Sports

January 24, 2014

Barger already busy in Varnell

Changes have already begun for Coahulla Creek High School’s football program under recently hired head coach Chad Barger.

Barger has spent the week at Coahulla Creek while his current employer — Clay County High School, near Knoxville, Tenn. — is closed this week because of severe weather, and he’s at work on next season for the Colts.

When Barger first met players and the community on Jan. 16, he also met with all of the members of the coaching staff under former head coach Jared Hamlin. Only three teachers currently on staff at Coahulla Creek will be on Barger’s coaching staff.

Eric Parker, who was the head junior varsity coach under Hamlin and is also the head boys soccer coach, will be the offensive line coach, and linebackers coach LaQuentin Taylor has also been retained by Barger. Head baseball coach Michael Bolen will join the football staff as the defensive secondary coach.

“We have retained a few and not retained a few,” Barger said. “We are trying to build with people that fit our philosophy. It gives me a lot of flexibility (to bring in new coaches). We will have a new look and kind of a new birth of culture around the program.”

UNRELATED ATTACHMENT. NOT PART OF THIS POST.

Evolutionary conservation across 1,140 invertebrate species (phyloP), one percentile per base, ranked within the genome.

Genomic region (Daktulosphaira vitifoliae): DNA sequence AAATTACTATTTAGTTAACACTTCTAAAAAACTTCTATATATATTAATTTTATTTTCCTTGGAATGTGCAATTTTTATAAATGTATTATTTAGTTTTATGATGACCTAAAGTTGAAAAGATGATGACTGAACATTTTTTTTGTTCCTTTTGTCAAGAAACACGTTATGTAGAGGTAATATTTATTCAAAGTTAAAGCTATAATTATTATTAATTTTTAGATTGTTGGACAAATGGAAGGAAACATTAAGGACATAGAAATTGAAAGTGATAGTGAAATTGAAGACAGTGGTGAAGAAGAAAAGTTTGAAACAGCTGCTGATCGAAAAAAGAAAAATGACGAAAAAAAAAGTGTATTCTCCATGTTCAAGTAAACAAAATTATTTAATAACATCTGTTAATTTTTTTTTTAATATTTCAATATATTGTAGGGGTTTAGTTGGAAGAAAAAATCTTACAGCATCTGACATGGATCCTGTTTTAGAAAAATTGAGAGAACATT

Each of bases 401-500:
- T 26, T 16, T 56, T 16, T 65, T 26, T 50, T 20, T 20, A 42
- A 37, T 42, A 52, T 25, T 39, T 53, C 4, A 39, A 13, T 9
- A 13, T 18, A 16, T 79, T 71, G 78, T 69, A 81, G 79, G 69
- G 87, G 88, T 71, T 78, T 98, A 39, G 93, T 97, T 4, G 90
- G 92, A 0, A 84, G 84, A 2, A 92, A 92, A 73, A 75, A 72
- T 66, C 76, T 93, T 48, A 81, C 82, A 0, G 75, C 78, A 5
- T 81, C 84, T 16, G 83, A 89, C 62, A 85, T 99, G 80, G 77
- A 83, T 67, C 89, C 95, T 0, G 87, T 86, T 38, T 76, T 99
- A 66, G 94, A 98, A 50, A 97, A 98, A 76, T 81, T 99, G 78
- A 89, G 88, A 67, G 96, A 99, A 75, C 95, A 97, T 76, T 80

Among those not retained were defensive coordinator Chip Fleming, who also coached the secondary, and defensive line coach Jack Gallagher. Fleming, who is also the head coach of the track and field program, was one of the original four finalists for the head coaching position in the first round of interviews, before South Pittsburg coach Vic Grider accepted the position. Grider later turned down the spot after a promised benefits package was rescinded and deemed to be a violation of Whitfield County Schools policy.

Larry Fleming, Chip’s father and a 45-year coaching veteran who has previously been a head coach, was not retained as a linebackers coach. Also, junior varsity coaches Anthony Flowers, Brent Flowers, Jack Gallagher and Michael Kinsey and community coach Travis Tyson were not retained.

“It is a clean slate,” Barger said. “It is tough sometimes coming in and using a staff of previous coaches. You may do things differently, and they may not agree. I have done it both ways and sometimes it is good, sometimes it is bad. We want people loyal to the program. We want guys that are good, quality role models who have something good to offer our kids.”

Barger said he hopes to have a complete staff in place before the start of spring practice. While he is still serving out his teaching contract in Clay County, he hopes to be fully invested in the spring practices.

“I am putting a lot of mileage on the car right now, but hopefully something will work out,” Barger said. “I will be able to work out a spring practice time with the school I am at. I am going to try to fulfill my commitment to them as well, but hopefully something will work out as we go through the rest of the school year.”

While his current school system is shut down, Barger said he is taking the time to get to know his players.  

“It seems like we have some really good kids,” he said. “They are super polite and anxious to get things started. They are anxious to build something and you can’t ask for more than that.”

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